Author(s): Gallop RJ, CritsChristoph P, Ten Have TR, Barber JP, Frank A,
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Abstract The longitudinal course of cocaine dependence is characterized by alternating periods of abstinence and relapse. Although gender has emerged as an important predictor of relapse, previous studies have examined mean differences in use by gender. Focusing strictly on differences in averages between men and women does not address potential gender differences in transitions between use and abstinence. Transition rates for men and women were compared using data from the National Institute on Drug Abuse Collaborative Cocaine Treatment Study. Abstinence and nonabstinence for each of the 6 months of active treatment was determined by using a composite measure of use that incorporated information from weekly and monthly self-reports and urine toxicology screenings. Random effects were introduced to describe intersubject heterogeneity in transition rates. In this sample of 454 patients, rates of transition between abstinence and use were significantly different between men and women, with men showing twice the rate of transition between states despite similar average levels of use. These data may have important implications for both treatment planning and the types of outcomes considered in clinical practice and research. Copyright 2007 APA, all rights reserved.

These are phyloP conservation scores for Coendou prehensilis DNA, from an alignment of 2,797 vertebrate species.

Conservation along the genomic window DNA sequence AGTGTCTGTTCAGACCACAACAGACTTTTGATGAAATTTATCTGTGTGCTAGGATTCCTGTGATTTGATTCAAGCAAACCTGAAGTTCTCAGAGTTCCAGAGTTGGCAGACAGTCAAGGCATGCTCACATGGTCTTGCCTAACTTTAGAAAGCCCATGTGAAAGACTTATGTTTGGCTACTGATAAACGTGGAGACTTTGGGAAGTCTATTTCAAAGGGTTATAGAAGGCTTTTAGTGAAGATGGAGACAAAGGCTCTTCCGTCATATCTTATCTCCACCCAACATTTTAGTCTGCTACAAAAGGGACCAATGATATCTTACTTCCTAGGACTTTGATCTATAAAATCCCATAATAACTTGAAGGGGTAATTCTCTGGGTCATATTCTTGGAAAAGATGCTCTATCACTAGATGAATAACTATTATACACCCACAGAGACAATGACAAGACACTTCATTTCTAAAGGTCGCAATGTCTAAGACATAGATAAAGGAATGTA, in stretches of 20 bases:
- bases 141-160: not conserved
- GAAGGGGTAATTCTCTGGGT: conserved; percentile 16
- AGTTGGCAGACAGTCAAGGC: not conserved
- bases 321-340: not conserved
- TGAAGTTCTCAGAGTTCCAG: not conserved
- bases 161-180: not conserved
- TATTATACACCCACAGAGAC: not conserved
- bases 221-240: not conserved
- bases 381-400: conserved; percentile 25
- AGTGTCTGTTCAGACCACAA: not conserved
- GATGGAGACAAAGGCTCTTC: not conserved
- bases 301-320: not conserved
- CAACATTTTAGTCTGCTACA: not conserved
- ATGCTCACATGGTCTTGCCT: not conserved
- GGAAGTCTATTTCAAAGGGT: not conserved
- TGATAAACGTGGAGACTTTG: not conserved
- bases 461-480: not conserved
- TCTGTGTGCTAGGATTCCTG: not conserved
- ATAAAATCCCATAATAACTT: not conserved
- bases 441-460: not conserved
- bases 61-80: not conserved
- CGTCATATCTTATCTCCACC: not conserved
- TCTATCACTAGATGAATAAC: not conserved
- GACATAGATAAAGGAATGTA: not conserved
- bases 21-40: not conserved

This article was published in J Consult Clin Psychol
and referenced in Journal of Addiction Research & Therapy